From Academic Kids
The Fields Medal is a prize awarded to up to four mathematicians (not over forty years of age) at each International Congress of International Mathematical Union, since 1936 and regularly since 1948 at the initiative of the Canadian mathematician John Charles Fields. The purpose is to give recognition and support to young mathematical researchers having already made important contributions.
|2002||Beijing, China || Laurent Lafforgue (France), Vladimir Voevodsky (US)|
|1998||Berlin, Germany || Richard Ewen Borcherds (GB), William Timothy Gowers (GB), Maxim Kontsevich (Russia), Curtis T. McMullen (US) |
|1994||Zürich, Switzerland || Efim Isakovich Zelmanov (Russia), Pierre-Louis Lions (France), Jean Bourgain (Belgium), Jean-Christophe Yoccoz (France) |
| 1990 || Kyoto, Japan || Vladimir Drinfeld (USSR), Vaughan Frederick Randal Jones (New-Zeland), Shigefumi Mori (Japan), Edward Witten (US)|
| 1986 ||Berkeley, California, USA || Simon Donaldson (GB), Gerd Faltings (West Germany), Michael Freedman (US) |
| 1982 || Warsaw, Poland || Alain Connes (France) , William Thurston (US), Shing-Tung Yau (US) |
| 1978 ||Helsinki, Finland || Pierre Deligne (Belgium), Charles Fefferman (US), Grigory Margulis (USSR), Daniel Quillen (US) |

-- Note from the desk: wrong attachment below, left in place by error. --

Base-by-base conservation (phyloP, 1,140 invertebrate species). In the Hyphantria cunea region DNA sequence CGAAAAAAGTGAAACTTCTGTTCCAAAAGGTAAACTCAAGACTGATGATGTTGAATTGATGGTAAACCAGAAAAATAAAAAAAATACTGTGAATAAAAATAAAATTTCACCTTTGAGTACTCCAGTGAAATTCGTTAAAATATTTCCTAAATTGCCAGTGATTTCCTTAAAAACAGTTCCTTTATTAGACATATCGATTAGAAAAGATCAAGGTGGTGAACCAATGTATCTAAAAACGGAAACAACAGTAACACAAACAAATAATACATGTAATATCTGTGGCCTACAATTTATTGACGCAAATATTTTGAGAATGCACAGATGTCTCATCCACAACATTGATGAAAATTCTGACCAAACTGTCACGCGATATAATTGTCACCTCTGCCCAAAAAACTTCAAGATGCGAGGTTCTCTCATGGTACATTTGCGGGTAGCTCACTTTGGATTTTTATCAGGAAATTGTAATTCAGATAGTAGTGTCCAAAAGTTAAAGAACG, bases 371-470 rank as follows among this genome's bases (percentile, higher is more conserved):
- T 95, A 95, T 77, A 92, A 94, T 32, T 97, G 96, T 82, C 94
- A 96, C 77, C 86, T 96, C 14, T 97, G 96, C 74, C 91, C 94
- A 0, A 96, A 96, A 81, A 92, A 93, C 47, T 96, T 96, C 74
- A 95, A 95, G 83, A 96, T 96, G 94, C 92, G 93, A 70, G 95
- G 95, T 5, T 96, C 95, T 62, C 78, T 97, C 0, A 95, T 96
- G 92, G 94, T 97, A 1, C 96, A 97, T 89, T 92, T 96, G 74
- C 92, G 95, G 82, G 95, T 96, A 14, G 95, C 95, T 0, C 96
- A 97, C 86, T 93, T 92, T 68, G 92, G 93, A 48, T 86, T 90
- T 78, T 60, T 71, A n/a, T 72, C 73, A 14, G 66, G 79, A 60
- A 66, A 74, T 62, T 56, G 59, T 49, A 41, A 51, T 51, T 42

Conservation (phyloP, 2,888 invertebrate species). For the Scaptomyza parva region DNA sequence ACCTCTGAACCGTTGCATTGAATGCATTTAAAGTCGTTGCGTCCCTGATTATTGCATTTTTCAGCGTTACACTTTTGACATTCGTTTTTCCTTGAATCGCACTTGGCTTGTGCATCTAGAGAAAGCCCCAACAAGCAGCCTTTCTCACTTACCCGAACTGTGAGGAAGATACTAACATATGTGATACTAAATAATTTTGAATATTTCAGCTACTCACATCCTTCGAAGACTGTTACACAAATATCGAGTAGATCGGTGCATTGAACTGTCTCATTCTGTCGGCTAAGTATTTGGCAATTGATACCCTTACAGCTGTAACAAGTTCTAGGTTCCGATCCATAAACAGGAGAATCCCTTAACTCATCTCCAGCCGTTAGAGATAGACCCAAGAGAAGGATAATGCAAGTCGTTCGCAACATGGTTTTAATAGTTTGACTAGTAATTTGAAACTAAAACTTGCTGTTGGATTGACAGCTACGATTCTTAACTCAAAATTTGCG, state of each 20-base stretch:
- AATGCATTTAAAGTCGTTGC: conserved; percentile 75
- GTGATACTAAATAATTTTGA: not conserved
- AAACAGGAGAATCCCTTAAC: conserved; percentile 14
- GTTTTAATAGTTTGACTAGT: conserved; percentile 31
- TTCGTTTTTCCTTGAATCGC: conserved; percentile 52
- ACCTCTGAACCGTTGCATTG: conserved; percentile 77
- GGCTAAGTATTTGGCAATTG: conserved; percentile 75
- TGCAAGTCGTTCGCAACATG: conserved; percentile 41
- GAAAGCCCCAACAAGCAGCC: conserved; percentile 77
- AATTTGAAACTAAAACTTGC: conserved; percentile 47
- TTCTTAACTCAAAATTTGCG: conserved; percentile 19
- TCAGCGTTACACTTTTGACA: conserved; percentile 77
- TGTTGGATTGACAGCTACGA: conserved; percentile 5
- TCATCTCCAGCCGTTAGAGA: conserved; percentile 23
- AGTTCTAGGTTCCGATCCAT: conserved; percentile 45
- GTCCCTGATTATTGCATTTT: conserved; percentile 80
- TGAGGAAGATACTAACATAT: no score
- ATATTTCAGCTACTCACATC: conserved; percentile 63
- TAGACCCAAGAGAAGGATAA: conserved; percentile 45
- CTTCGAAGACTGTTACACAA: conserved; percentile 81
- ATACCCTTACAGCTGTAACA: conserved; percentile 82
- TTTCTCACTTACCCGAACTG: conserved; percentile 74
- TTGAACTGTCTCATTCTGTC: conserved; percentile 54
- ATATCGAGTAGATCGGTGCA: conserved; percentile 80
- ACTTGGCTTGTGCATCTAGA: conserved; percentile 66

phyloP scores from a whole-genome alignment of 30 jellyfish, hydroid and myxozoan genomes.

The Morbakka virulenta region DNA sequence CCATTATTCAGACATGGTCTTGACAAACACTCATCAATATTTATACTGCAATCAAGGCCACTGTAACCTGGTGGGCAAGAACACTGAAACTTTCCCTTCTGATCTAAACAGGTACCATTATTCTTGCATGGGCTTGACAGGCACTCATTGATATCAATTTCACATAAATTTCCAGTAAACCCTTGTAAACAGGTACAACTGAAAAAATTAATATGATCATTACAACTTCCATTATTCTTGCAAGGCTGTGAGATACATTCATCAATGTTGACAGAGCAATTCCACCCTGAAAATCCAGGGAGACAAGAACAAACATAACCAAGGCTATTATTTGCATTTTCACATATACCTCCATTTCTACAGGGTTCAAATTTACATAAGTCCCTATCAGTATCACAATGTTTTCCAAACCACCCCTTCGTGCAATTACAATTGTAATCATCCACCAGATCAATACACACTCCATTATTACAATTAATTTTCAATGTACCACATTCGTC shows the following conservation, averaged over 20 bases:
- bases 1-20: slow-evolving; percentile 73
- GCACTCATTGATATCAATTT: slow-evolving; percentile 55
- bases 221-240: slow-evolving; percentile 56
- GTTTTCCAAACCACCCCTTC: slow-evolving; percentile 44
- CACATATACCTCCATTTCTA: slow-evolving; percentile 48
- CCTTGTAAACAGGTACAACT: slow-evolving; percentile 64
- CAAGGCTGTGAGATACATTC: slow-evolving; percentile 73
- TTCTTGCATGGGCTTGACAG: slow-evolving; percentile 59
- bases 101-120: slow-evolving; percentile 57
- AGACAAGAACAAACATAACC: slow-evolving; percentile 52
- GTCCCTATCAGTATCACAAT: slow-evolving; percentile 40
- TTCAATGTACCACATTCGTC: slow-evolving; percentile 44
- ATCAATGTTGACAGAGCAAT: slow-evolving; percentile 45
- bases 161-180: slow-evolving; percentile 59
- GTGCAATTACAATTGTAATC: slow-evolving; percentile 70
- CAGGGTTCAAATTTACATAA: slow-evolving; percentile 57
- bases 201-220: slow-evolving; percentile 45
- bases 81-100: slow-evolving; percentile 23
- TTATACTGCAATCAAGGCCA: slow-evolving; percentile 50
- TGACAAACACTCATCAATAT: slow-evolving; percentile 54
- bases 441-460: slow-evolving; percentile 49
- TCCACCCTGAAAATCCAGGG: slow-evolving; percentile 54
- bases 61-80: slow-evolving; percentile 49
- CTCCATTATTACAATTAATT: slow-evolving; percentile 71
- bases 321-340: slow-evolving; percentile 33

| 1974 || Vancouver, British Columbia, Canada || Enrico Bombieri (Italy), David Mumford (US) |
| 1970 || Nice, France || Alan Baker (GB), Heisuke Hironaka (Japan), Sergei Petrovich Novikov (USSR), John Griggs Thompson (GB) |
| 1966 || Moscow, Russia || Michael Francis Atiyah (GB), Paul Joseph Cohen (US), Alexander Grothendieck (France), Stephen Smale (US) |
| 1962 || Stockholm, Sweden || Lars Hörmander (Sweden), John Milnor (US) |
| 1958 || Edinburgh, Scotland, United Kingdom || Klaus Roth (GB), Rene Thom (France) |
| 1954 || Amsterdam, Netherlands || Kunihiko Kodaira (Japan), Jean-Pierre Serre (France) |
| 1950 || Cambridge, Massachusetts, USA || Laurent Schwartz (France), Atle Selberg (Norway)
| 1936 || Oslo, Norway || Lars Ahlfors (Finland), Jesse Douglas (US)
The Fields Medal is often described as the "Nobel Prize of mathematics". The comparison is not very accurate, in particular because the age limit is applied strictly. Fields Medals are awarded for a body of work, rather than for a particular result, though there is clearly consensus that some individual theorems can and should be recognised in this way. (That is not to say that some awards from the past have not been in some ways contentious or controversial—they have.) Since the institution of the Wolf Prizes, there has been a high-profile "lifetime achievement" award in mathematics; this has to some extent redressed perceived imbalances in the weight given to different kinds of merit and the movements of intellectual fashion across mathematics as a whole.
The medal is mentioned a number of times in the award winning movie Good Will Hunting staring Matt Damon and Ben Affleck.